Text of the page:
A 7-song EP which came out prior to her 4AD albums below... French indiepop auteur Bertrand Burgalat helped produce this record; some of these songs emerged in fuller, brighter form on the Les Lys Brises album.
Barbara Carlotti "Les Lys Brises" (4AD, 2006)
A delicious, delicate indiepop set, with a languid, mostly-acoustic feel... Lovely stuff, really, with the usual French cool leavened by an obvious delight in the music being made. Carlotti's original material is quite nice, but what really won me over was her Frenchified cover of the Zombies classic, "A Rose For Emily." I am a sucker for anything off their Odessey And Oracle album, and this rendition is particularly subtle. Great record, definitely recommended!
Barbara Carlotti "L'Ideal" (4AD, 2008)
Marina Celeste "Acidule" (The Perfect Kiss, 2007)
A solo album from the singer of Nouvelle Vague. Gooey, indie-ish, easy-listening, with tres femme come-hither vocals, and minimalist, electonica/acoustica pop arrangements. Pretty, but facile. And, as a 2-CD set, it offers lots of goodies for fans who are on her wavelength.
Les Champions "45 Tours Collection" (Musicdisc/DCA, 1990)
A half-charming collection of early '60s rocker material. This CD starts off at a gallop, with a smoking "twist" version of "Her Latest Flame" ("Sa Grande Passion"), and a quaint take on "Jailhouse Rock"... but it quickly devolves into more standard fare: Cliff Richards-style instrumentals, clumsy teenybopper ballads, and the like. This collection both manages to surprise with its brief ferocity, and then disappoint with its typical Gallic lack of ooompf. Still, it's got definite kitsch value...!
Les Champions "Complete '60s Instrumental (Pan Dans Le 1000)" (Magic, 2004)
Les Champions "...Avec Jean-Claude Chane" (Magic, 2006)
Les Charlots "Anthologie, v.1" (Anthology's, 1999)
This collection of vintage 1960s singles looks cool, and has historical cachet, but it didn't hold my attention, in fact it was downright disappointing. The backstory is cool: these guys were actually what they look like on the cover photos, a nattily-dressed, top-flight French mod/garage/psych band, originally named Les Problemes, who backed the Dylanesque rocker Antoine on his debut recordings. Somehow, they got roped into recording a few novelty-oriented rock'n'roll parody discs, lampooning the psychedelic pretensions of rising tide of Gallic hippie-mod rock (a scene they were stars in...) Apparently these 1966-67 singles struck a chord, because here we have enough material to fill at least two generously-programmed CDs. There's an obvious affinity for what Ray Davies and the Kinks were doing, mixing old English music-hall into their music; Les Charlots did something similar with French musette and chanson, adding an accordion on some songs and singing with an exaggeratedly old-fashioned rural French accent. It's the pinched-nose, nasal vocals that wear thin the quickest, and they help underscore the fact that, despite the band's obvious electric rock chops, these recordings lack sincerity or a true emotional core. It might have been funny at the time, but it doesn't hold up. Oh, well.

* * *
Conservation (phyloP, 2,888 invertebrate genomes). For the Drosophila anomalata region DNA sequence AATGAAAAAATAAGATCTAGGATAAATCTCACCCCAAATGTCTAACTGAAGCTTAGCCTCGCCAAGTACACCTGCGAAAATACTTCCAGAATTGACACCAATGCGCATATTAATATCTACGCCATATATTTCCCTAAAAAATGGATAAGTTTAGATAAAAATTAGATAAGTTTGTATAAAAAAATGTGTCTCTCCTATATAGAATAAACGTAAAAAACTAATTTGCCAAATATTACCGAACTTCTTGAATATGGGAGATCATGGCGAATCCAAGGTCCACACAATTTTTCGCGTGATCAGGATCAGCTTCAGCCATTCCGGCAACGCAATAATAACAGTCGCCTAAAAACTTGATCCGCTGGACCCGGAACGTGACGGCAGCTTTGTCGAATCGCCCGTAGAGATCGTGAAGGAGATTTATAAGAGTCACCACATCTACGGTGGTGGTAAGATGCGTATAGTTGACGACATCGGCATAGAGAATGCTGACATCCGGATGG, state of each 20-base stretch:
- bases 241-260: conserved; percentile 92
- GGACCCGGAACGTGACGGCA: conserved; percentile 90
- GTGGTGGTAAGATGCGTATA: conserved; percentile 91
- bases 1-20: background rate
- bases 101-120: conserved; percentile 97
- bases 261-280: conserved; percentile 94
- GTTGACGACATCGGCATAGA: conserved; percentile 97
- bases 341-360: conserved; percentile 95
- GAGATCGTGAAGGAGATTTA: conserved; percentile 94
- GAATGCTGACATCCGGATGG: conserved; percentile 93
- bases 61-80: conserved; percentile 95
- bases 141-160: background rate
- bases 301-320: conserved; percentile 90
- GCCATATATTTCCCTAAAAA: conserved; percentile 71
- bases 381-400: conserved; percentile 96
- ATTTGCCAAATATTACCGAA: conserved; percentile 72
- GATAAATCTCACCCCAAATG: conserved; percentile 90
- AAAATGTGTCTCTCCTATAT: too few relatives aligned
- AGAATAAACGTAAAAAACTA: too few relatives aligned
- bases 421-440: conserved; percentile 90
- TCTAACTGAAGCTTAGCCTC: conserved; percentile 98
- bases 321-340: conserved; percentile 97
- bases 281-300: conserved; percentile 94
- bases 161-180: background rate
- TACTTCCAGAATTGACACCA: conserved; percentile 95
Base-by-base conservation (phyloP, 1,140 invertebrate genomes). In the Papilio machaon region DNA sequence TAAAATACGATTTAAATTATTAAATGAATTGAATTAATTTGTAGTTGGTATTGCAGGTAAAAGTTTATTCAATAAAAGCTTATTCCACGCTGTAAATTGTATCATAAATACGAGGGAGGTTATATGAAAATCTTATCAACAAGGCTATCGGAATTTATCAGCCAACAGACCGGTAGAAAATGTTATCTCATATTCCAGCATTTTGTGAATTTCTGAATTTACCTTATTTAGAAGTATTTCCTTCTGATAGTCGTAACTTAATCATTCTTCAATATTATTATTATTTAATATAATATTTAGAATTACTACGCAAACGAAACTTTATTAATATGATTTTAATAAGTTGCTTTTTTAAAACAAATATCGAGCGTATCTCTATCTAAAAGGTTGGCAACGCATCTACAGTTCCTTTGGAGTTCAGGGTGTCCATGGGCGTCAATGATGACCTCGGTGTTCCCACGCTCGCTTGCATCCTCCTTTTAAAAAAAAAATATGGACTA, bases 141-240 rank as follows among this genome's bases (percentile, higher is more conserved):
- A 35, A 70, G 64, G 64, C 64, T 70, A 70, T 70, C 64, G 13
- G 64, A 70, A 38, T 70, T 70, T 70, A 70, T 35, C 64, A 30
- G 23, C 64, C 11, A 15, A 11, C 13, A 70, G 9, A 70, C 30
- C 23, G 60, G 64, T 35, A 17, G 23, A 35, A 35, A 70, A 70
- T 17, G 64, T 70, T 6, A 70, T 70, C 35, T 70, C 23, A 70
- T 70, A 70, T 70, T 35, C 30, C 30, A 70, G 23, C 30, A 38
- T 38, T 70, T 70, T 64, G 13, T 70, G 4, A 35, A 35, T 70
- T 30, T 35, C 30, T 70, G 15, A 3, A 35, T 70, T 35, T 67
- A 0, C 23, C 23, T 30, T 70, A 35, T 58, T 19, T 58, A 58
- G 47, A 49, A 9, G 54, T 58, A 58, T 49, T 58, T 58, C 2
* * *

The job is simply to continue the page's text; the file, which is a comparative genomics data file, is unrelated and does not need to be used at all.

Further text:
Les Charlots "Anthologie, v.2" (Anthology's, 2000)
This second set is more listenable, largely because the pop/rock scene was changing and getting musically richer as the '60s came to a close, with more complex psychedelic music and sunshine-pop to parody. The one-note joke still wears thin, but with lusher orchestrations and more stylistic variety, it feels less tiresome; at times there's a similar feel to the avant-psychedelic pop/classical blend of Brazilian tropicalia bands such as Os Mutantes. Worth checking out, although it might not hold your imagination for long. But at last they don't always sound like the world's most burnt-out wedding band, as they did on Volume One.
Etienne Charry "36 Erreurs" (Kindercore, 2000)
A somewhat episodic set of blips'n'bloops and a quirky, lounge-tinged mix of irony-laced indie-pop and electronica. This is certainly a clever, catchy and creative album, although I can't say it's something I would return to frequently, or listen to for sheer musical pleasure. Fans of bands like Stereo Total, etc., though, should enjoy this disc quite a bit.
Etienne Charry "Aube Radieuse Serpents En Flamme" (Tricatel, 2002)
Chat "Folie Douce" (EMI, 2009)
Les Chats Sauvages "L'Essentiel" (EMI-France, 2002)